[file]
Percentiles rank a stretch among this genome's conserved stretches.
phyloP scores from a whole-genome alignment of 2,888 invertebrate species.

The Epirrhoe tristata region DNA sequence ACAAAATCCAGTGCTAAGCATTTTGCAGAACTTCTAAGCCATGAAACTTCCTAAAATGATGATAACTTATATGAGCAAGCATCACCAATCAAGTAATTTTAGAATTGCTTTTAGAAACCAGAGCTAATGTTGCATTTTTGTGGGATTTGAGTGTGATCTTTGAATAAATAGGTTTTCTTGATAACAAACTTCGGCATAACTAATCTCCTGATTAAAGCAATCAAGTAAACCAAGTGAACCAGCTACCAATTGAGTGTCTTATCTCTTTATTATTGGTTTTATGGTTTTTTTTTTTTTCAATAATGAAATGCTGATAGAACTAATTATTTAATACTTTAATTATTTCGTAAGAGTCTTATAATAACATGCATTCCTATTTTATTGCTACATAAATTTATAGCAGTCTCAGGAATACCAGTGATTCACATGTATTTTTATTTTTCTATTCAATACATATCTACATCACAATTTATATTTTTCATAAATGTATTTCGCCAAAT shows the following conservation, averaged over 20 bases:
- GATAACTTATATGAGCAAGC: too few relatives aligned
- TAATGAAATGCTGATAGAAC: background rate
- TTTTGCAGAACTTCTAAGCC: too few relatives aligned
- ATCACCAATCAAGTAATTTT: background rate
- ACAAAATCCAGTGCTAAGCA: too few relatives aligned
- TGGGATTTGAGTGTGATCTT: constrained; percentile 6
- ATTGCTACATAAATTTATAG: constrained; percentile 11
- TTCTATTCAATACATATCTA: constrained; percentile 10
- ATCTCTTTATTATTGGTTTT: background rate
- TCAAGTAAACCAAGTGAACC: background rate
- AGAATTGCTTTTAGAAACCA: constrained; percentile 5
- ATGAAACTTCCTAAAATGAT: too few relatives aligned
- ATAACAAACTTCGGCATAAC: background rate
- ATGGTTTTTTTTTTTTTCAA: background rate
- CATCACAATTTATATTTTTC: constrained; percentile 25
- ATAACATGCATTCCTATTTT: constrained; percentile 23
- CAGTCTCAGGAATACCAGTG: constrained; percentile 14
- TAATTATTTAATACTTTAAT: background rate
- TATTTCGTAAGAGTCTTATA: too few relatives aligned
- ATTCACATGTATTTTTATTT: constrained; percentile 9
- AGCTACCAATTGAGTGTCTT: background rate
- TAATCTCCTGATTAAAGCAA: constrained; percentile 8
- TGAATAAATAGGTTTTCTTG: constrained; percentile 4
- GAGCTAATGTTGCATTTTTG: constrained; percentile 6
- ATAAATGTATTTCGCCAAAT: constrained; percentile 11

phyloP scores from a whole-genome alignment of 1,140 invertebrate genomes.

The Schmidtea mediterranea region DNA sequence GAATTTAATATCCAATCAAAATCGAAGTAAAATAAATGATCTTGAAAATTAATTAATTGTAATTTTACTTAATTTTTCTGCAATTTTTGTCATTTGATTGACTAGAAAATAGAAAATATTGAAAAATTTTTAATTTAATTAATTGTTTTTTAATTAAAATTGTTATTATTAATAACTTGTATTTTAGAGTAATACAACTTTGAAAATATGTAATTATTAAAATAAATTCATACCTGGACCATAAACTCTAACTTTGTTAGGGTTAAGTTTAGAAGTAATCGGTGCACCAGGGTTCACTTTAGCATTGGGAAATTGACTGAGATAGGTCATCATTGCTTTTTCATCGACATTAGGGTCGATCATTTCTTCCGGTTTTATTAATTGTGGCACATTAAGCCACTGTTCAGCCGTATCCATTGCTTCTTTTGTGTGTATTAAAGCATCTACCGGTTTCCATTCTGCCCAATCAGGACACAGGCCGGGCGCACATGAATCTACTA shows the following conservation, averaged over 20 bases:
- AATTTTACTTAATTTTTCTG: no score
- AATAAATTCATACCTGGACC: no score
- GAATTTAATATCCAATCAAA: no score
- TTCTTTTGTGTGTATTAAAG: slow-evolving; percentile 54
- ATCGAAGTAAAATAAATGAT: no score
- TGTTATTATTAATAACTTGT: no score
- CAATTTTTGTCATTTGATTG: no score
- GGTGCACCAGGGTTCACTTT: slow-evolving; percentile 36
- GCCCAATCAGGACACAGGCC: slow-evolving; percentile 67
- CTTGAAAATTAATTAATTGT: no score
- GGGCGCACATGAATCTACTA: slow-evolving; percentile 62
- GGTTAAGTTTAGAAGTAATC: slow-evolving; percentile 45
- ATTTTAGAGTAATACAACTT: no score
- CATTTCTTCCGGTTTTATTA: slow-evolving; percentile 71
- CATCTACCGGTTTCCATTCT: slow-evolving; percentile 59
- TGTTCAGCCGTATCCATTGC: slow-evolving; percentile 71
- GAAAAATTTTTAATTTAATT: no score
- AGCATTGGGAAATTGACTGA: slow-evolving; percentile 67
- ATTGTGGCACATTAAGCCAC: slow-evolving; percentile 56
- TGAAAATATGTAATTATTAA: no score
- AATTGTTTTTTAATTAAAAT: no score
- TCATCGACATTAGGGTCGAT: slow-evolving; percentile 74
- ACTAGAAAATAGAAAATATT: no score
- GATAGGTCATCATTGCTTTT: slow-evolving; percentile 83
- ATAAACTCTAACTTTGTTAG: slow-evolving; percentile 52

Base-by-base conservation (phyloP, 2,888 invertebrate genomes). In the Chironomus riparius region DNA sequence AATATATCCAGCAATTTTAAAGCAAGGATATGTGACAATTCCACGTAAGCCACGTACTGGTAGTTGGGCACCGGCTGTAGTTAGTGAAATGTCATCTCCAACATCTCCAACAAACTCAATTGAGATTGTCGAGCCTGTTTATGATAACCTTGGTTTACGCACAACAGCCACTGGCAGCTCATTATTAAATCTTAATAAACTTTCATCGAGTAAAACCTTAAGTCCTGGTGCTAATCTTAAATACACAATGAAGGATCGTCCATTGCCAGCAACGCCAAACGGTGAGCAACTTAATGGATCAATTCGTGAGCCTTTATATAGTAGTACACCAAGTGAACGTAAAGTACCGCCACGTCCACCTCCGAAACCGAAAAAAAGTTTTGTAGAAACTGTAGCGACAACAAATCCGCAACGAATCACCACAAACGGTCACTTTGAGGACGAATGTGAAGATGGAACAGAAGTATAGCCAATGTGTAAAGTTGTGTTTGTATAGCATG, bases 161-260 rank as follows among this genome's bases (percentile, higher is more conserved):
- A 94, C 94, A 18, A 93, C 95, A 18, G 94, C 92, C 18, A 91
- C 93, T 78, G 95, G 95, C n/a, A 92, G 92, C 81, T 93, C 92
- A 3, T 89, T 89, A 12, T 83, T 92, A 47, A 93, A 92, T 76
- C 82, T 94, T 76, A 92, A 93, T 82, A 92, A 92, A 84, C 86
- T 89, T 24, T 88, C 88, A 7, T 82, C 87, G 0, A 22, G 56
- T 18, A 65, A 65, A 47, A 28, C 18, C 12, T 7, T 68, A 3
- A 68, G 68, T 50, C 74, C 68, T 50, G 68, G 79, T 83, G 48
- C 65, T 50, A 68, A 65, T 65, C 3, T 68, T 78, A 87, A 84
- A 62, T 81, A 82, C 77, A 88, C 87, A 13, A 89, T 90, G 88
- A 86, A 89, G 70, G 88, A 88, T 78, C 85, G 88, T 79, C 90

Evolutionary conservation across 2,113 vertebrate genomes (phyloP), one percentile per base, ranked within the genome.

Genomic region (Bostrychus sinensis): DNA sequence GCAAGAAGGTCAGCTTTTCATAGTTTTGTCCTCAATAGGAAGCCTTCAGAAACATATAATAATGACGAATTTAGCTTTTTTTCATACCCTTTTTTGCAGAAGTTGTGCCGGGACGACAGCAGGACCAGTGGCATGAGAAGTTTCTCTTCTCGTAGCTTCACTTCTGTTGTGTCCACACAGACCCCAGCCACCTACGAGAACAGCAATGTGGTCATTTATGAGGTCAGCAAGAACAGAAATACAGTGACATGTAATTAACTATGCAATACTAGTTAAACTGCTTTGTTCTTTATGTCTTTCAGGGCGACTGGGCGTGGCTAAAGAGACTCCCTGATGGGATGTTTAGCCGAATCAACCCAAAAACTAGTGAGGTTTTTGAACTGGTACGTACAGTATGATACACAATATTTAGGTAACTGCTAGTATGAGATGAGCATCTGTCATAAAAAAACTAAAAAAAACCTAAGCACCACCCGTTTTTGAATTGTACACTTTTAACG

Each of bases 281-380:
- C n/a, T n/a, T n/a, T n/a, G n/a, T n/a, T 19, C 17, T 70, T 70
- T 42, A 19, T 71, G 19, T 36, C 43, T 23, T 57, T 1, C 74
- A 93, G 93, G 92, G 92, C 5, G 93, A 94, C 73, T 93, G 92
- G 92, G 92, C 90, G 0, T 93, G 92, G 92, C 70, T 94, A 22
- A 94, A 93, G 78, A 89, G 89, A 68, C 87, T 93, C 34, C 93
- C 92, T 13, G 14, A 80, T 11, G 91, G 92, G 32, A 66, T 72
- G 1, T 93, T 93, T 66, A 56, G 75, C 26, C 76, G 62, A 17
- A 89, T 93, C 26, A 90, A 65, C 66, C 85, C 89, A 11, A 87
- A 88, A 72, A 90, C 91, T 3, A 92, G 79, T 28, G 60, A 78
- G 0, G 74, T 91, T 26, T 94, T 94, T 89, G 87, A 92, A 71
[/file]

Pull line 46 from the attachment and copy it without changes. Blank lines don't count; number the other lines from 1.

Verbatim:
- TGTTCAGCCGTATCCATTGC: slow-evolving; percentile 71